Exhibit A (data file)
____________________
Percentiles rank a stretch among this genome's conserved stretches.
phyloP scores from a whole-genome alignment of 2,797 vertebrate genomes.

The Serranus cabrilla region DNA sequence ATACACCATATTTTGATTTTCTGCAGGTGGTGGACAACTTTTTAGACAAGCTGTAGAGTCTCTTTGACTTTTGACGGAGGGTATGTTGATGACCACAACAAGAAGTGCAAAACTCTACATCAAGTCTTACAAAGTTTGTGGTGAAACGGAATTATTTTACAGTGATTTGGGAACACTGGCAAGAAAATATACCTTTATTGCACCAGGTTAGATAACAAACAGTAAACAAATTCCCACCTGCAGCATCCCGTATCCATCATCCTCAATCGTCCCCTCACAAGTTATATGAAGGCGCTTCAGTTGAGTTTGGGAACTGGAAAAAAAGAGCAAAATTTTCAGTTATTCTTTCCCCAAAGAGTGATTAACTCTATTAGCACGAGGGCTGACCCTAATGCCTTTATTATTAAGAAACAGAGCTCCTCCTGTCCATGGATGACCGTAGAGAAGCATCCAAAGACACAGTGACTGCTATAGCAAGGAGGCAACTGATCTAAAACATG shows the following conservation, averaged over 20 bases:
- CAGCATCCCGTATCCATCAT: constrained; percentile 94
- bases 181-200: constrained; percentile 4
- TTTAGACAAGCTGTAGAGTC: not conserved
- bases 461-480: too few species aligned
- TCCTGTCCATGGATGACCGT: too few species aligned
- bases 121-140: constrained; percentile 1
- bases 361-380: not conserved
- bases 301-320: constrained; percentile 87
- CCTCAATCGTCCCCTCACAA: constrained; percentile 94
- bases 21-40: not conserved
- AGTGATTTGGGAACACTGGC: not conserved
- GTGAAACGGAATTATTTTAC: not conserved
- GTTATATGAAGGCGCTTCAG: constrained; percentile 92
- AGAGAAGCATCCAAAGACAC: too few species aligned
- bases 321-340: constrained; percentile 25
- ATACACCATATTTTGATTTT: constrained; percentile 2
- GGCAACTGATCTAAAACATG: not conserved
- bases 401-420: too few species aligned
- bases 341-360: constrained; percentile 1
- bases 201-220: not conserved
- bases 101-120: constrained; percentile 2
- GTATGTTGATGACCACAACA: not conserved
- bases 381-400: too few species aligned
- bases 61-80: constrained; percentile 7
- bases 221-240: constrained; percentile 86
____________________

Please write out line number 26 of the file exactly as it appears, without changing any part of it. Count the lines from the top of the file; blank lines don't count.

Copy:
- bases 381-400: too few species aligned